Take Wuhan as an example: It announced a goal to attract 100,000 research or alumni professionals with overseas studying or working experience, a million college graduates working in innovative industries or starting businesses in the city, and a million skilled employees. This drive works in conjunction with Wuhan’s goal to become a high-level innovation center.

For many years, China’s first-tier cities such as Beijing, Shanghai, Guangzhou and Shenzhen have attracted a continuous inflow of talent with their developed economic conditions, mature infrastructure, high-quality public services and broad space for development. Numerous elite schools in such cities also helped attract young talent. The continuous influx of talent has resulted in rapid economic and social development of the first-tier cities as well as exponential population growth of these cities. By the end of 2017, the resident population of Beijing, Shanghai, Guangzhou and Shenzhen was 21.71 million, 24.18 million, 14.5 million and 12.53 million, respectively. The downsides of such magnitude such as rising housing prices and more frequent traffic jams have become big problems in these cities. In recent years, many have voiced a desire to flee first-tier cities.

To help cure big-city ailments, Beijing and Shanghai pioneered population control plans. According to them, by 2020, the resident population in Beijing will be limited to 23 million for a considerable period of time. By 2035, the population of Shanghai will be limited to about 25 million. In 2017, the resident population of Beijing reached 21.7 million, leaving limited growth space. It is becoming natural for graduates to look to options in second- and third-tier cities.

The Key: Retaining People

Wuhan is winning the battle for talent. The municipal government proposed to create a “city of youth, dreams, innovation and vitality.” Many new policies have been launched such as preferential treatment in obtaining a hukou, subsidies for housing, aid to secure employment and grants for entrepreneurs. In 2017, a total of 301,000 college graduates chose to settle in Wuhan.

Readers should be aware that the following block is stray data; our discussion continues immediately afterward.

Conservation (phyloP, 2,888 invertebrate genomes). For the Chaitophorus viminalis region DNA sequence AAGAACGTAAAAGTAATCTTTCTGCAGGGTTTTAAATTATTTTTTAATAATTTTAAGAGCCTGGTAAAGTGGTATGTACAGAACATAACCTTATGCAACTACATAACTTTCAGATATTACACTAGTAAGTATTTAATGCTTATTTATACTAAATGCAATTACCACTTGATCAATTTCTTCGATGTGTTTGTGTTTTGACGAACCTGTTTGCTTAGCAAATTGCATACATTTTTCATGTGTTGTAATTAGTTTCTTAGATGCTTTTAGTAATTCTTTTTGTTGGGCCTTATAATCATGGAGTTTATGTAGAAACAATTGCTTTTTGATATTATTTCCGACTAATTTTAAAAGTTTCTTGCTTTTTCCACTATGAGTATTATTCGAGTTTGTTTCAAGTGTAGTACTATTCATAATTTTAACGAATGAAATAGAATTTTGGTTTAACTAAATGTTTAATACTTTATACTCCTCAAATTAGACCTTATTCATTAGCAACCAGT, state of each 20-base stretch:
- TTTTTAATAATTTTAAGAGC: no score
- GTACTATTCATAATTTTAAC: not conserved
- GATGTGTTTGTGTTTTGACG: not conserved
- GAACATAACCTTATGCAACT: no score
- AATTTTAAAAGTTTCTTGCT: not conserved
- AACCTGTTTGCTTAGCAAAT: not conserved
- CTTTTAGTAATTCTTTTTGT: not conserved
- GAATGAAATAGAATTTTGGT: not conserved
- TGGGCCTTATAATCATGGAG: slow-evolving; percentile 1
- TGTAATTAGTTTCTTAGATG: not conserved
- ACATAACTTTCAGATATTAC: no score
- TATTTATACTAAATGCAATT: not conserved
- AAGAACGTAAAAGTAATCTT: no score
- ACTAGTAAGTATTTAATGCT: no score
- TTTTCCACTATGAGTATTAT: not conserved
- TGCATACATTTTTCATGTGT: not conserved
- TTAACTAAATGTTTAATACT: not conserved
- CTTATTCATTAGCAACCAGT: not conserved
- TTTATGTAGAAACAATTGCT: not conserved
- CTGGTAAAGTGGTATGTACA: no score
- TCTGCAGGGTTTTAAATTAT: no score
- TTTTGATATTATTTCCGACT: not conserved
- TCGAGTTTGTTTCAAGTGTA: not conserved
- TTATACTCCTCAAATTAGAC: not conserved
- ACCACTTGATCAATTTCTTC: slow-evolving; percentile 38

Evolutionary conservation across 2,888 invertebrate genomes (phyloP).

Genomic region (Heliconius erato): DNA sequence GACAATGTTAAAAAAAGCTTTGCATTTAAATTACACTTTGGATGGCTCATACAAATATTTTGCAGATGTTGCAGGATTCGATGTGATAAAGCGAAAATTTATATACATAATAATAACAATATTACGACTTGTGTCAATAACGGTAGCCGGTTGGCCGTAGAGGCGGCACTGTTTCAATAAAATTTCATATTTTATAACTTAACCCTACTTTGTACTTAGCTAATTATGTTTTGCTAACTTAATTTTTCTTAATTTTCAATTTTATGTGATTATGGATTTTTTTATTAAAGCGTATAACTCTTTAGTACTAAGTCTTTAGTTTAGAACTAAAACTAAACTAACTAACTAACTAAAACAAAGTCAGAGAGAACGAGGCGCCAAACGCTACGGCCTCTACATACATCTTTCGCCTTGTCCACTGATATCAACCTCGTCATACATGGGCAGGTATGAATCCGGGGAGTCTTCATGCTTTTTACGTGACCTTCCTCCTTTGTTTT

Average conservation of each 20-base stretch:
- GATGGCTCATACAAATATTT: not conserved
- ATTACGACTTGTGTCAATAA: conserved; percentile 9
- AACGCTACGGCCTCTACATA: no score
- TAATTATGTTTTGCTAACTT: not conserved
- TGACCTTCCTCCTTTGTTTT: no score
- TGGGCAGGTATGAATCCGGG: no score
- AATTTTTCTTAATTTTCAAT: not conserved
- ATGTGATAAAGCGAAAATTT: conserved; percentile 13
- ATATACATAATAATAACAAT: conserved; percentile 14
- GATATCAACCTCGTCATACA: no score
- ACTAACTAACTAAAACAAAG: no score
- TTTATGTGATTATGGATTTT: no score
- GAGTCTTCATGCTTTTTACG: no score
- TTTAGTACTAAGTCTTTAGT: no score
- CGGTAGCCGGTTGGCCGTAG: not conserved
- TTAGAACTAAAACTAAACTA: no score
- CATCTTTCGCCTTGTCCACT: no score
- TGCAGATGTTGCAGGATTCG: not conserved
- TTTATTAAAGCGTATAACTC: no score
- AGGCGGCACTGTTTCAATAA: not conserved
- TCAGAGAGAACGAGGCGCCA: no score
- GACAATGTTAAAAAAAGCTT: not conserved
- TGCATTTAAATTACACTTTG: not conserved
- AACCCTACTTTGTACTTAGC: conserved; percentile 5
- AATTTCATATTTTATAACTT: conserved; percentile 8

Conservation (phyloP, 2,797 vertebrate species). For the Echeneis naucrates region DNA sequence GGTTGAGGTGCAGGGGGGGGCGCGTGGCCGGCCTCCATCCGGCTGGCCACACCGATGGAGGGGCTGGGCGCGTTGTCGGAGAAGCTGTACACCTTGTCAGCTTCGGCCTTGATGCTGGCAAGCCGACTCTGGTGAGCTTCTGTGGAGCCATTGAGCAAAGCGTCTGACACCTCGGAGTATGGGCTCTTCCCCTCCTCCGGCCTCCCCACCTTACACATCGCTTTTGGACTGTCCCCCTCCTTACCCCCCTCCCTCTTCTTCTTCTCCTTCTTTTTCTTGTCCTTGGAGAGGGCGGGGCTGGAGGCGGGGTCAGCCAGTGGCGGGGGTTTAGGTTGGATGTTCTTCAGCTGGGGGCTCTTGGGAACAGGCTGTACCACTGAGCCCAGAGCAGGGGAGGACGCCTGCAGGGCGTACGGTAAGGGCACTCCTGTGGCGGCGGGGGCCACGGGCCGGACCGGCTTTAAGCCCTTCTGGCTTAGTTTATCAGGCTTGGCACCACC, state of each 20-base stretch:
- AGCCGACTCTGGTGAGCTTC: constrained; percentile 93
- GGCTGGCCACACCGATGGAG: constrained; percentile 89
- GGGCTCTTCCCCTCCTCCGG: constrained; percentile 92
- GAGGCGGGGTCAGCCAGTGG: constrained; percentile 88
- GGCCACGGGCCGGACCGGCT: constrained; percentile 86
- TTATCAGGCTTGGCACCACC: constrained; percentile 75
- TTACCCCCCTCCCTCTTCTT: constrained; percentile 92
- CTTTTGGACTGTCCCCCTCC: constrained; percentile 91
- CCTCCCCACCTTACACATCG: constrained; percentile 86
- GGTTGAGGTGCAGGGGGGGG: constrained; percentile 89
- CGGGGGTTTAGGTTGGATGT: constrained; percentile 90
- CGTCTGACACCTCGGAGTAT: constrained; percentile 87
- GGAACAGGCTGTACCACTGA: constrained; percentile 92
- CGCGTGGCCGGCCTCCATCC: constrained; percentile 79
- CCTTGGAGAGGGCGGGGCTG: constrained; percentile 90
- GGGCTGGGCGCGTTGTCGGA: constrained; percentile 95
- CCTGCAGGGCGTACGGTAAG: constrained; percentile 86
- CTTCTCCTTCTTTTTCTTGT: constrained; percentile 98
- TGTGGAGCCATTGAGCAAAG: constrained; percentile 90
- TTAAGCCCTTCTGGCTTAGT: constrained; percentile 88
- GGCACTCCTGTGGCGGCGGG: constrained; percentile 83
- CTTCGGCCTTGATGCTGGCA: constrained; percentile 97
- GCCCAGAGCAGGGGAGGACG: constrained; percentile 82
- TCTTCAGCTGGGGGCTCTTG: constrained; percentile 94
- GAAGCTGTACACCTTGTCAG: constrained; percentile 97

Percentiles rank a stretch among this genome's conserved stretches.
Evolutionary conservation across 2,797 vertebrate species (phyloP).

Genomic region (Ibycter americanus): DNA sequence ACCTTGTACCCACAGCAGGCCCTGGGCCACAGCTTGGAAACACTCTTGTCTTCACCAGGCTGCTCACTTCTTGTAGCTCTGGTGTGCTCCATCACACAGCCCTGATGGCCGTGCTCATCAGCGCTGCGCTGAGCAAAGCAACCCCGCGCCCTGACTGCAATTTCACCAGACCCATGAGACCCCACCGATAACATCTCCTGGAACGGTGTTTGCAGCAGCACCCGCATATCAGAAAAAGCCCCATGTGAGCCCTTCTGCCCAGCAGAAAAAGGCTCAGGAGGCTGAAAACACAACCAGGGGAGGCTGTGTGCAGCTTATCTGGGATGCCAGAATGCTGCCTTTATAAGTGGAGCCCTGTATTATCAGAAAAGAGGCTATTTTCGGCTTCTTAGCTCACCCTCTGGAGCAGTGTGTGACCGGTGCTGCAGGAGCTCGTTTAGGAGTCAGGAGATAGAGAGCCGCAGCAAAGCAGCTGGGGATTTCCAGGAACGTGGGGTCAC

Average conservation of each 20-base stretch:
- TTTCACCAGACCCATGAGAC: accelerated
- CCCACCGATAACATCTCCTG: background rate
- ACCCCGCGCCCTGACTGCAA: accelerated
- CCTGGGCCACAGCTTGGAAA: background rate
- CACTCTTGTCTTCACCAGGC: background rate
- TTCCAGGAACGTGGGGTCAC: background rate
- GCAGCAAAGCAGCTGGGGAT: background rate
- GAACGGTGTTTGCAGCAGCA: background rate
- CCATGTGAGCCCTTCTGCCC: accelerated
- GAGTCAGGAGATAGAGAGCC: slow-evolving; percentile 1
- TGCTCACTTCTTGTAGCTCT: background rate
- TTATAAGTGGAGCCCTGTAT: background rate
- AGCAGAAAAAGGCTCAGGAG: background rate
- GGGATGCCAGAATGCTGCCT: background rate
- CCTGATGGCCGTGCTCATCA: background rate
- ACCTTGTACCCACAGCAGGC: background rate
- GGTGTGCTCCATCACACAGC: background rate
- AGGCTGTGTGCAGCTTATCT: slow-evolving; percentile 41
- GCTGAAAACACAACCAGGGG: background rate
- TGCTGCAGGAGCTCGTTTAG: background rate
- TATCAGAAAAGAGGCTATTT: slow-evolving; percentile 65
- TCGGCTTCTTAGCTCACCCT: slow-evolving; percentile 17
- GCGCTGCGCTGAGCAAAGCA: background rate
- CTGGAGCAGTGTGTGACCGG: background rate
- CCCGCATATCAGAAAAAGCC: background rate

To attract more talent to the city, last year Wuhan decided to build affordable housing for university graduates and enable them to buy or rent apartments at a discounted price as low as 20 percent of the market price. Today, more than 7,000 such apartments have been provided in Wuhan. After online registration and verification of credentials, graduates can choose a room and move in immediately.

Some experts remain skeptical about Wuhan’s heavy spending on talent. “Now, many second-tier cities are actively recruiting talent,” says Yang Yiyong, director of the Institute of Social Development under the Chinese Academy of Macroeconomic Research. “But even huge government subsidies will not keep them here after we first get them. We must give the drivers of these businesses enough room to develop, instead of just providing a home for employees.”

While sparing no effort to attract talent, those cities should also waste no potential talent. Some experts point out that after recruiting a star, the real challenge is optimally utilizing the talent, integrating the individual’s growth with urban development, providing a stage on which to perform, ensuring optimization of talent advantages and creating a virtuous circle of talent growth and urban development.